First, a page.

August 7, 2014
By Nick Saab
Several weeks ago I wrote a piece on the background of the U.S. congressional appropriations process, outlining the procedure through which the Federal government is funded.
Progress to Date
The Senate has begun work on several appropriations bills, but as of today none have been passed by the full Senate. The Commerce-Justice-Science (CJS) appropriations bill which funds NASA, NIST, NOAA, NSF, and the White House’s Office of Science and Technology was passed by the full Appropriations committee in June with broad bipartisan support, and appeared destined for the president’s desk. To speed up the process, it was bundled with the Agriculture and Transportation, Housing, and Urban Development (THUD) spending bills – thus turning three separate bills into one. Likewise, the Energy and Water appropriations bill, which funds the Department of Energy among other programs, was scheduled for debate in the Energy and Water appropriations subcommittee. That was where the drama unfolded.
Sinking the (Bipartisan) Ship
Senate Republicans offered an amendment to the Energy and Water appropriations bill that would have blocked funding for EPA regulations to reduce greenhouse gas emissions from power plants. Because these regulations are one of the President’s primary ways to reduce the emissions associated with climate change, the president has said he would veto any bill with such an amendment. However, for some Democratic Senators up for election in November, the EPA rules are highly unpopular with some of their constituents. Voting on an amendment to block the rules would thus put these Senators in a difficult spot – if they vote for it, they would be opposing one of the President’s top priorities, but if they vote against it, they might not be reelected. In response, Democratic Senate leaders decided not to have any votes on the Energy and Water appropriations bill, and not to allow any amendments to be added to the other appropriations bills. Republican Senate leaders now say that as long as they cannot add amendments to appropriations bills, they will block passage of all of these bills. As such, the entire appropriations process has ground to a halt with little time left to work out a deal.
The Fun House
The House of Representatives meanwhile has plowed ahead with its appropriations bills, passing a handful (see chart above). These spending bills are not without their own areas of controversy, as they contain amendments, among others, that would block use of any appropriated funds to implement the National Ocean Policy or conduct a National Climate Assessment.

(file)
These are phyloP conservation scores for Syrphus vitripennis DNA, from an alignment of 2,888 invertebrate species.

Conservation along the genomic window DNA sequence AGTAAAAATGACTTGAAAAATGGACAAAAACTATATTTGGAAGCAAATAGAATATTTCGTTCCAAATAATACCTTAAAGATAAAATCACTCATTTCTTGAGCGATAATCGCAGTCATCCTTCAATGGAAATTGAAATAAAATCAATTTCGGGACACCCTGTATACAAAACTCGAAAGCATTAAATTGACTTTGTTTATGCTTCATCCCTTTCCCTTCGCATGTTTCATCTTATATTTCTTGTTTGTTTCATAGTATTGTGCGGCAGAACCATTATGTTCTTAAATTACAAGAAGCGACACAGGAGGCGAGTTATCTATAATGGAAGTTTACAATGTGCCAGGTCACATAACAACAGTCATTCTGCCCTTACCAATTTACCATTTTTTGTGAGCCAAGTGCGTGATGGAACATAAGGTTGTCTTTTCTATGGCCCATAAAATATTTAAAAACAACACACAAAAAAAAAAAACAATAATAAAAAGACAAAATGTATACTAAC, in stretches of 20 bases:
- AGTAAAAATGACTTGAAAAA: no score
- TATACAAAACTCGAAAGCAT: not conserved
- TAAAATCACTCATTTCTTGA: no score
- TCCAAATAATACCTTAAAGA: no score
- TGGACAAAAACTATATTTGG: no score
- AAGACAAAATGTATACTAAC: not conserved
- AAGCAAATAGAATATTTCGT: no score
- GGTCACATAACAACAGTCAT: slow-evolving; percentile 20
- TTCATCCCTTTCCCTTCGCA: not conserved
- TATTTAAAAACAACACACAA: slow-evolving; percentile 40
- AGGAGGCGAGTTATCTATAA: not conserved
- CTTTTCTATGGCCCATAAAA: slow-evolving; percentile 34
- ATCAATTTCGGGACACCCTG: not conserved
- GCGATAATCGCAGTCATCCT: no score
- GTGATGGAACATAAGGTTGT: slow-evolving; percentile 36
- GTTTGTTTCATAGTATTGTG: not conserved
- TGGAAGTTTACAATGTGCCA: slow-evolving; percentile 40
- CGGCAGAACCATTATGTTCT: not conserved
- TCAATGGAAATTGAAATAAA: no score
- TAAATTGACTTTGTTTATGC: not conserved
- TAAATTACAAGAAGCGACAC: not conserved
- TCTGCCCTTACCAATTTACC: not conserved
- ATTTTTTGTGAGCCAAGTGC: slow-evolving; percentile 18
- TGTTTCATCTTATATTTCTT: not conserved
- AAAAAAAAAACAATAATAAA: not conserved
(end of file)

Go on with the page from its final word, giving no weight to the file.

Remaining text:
When the House and Senate pass different versions of the same legislation, the differences are resolved in a “conference committee,” where an equal number of Senators and Representatives get together and hash out a final bill. In this case, with so many spending bills being lumped together, this could be one doozy of a conference committee. The legislation that emerges from the negotiations, must go back to each chamber for a vote – with no amendments, and with a lot left on the cutting room floor from each chambers’ original bill. The upside of this process is that the most egregious amendments could well be removed. However, it’s a significant possibility that harmful amendments could remain in a final version of all these spending bills, particularly if removing them isn’t as important to legislators as their other priorities.
Where We Are Headed
Congress will need time to work out their differences. At this time Congress is planning to pass a short-term appropriations bill to keep the government funded through at least November, and potentially into the new year, mostly likely at funding levels nearly identical to those currently in place. This short-term funding makes it difficult for federally-funded entities to plan long-term projects when they don’t know if they’ll have adequate funding in a few months.
Where You Fit In
Your voice is important – you can tell Congress about the need to get these funding bills moving. You can also make it clear that strong funding for Earth and space science is a priority, as well as weigh in on any amendments you like or dislike. Get involved using AGU’s Action Center.
Nick Saab is staff in AGU’s Public Affairs Department